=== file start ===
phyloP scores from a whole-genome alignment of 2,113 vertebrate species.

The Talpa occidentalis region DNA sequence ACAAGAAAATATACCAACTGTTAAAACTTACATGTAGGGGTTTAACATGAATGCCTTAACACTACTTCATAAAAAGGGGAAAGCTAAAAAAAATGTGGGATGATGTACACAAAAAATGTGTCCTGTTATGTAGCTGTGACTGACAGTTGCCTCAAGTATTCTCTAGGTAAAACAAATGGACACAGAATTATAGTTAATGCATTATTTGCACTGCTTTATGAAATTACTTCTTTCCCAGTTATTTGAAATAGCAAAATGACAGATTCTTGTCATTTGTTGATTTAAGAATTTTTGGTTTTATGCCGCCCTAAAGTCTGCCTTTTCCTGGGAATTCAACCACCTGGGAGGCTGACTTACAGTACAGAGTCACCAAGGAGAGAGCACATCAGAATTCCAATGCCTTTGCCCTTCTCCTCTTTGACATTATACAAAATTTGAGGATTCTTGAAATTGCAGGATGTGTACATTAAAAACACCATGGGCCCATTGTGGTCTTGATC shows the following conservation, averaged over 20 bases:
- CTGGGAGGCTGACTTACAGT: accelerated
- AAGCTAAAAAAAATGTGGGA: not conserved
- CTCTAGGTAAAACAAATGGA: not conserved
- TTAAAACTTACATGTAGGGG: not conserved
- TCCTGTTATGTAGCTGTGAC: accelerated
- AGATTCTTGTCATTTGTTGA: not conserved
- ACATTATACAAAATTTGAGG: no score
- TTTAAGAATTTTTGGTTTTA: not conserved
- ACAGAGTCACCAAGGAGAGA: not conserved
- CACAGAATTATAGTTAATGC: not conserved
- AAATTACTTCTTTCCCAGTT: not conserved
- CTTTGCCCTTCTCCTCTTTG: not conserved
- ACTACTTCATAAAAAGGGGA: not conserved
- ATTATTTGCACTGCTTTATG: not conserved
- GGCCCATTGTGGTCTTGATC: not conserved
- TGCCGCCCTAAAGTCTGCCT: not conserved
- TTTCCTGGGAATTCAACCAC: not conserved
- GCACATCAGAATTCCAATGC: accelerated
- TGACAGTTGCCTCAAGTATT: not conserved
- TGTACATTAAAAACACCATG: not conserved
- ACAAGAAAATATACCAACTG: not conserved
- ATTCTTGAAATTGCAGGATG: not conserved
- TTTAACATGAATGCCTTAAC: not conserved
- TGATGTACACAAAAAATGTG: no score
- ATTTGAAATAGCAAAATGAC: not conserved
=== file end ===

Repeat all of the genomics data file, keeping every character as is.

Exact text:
phyloP scores from a whole-genome alignment of 2,113 vertebrate species.

The Talpa occidentalis region DNA sequence ACAAGAAAATATACCAACTGTTAAAACTTACATGTAGGGGTTTAACATGAATGCCTTAACACTACTTCATAAAAAGGGGAAAGCTAAAAAAAATGTGGGATGATGTACACAAAAAATGTGTCCTGTTATGTAGCTGTGACTGACAGTTGCCTCAAGTATTCTCTAGGTAAAACAAATGGACACAGAATTATAGTTAATGCATTATTTGCACTGCTTTATGAAATTACTTCTTTCCCAGTTATTTGAAATAGCAAAATGACAGATTCTTGTCATTTGTTGATTTAAGAATTTTTGGTTTTATGCCGCCCTAAAGTCTGCCTTTTCCTGGGAATTCAACCACCTGGGAGGCTGACTTACAGTACAGAGTCACCAAGGAGAGAGCACATCAGAATTCCAATGCCTTTGCCCTTCTCCTCTTTGACATTATACAAAATTTGAGGATTCTTGAAATTGCAGGATGTGTACATTAAAAACACCATGGGCCCATTGTGGTCTTGATC shows the following conservation, averaged over 20 bases:
- CTGGGAGGCTGACTTACAGT: accelerated
- AAGCTAAAAAAAATGTGGGA: not conserved
- CTCTAGGTAAAACAAATGGA: not conserved
- TTAAAACTTACATGTAGGGG: not conserved
- TCCTGTTATGTAGCTGTGAC: accelerated
- AGATTCTTGTCATTTGTTGA: not conserved
- ACATTATACAAAATTTGAGG: no score
- TTTAAGAATTTTTGGTTTTA: not conserved
- ACAGAGTCACCAAGGAGAGA: not conserved
- CACAGAATTATAGTTAATGC: not conserved
- AAATTACTTCTTTCCCAGTT: not conserved
- CTTTGCCCTTCTCCTCTTTG: not conserved
- ACTACTTCATAAAAAGGGGA: not conserved
- ATTATTTGCACTGCTTTATG: not conserved
- GGCCCATTGTGGTCTTGATC: not conserved
- TGCCGCCCTAAAGTCTGCCT: not conserved
- TTTCCTGGGAATTCAACCAC: not conserved
- GCACATCAGAATTCCAATGC: accelerated
- TGACAGTTGCCTCAAGTATT: not conserved
- TGTACATTAAAAACACCATG: not conserved
- ACAAGAAAATATACCAACTG: not conserved
- ATTCTTGAAATTGCAGGATG: not conserved
- TTTAACATGAATGCCTTAAC: not conserved
- TGATGTACACAAAAAATGTG: no score
- ATTTGAAATAGCAAAATGAC: not conserved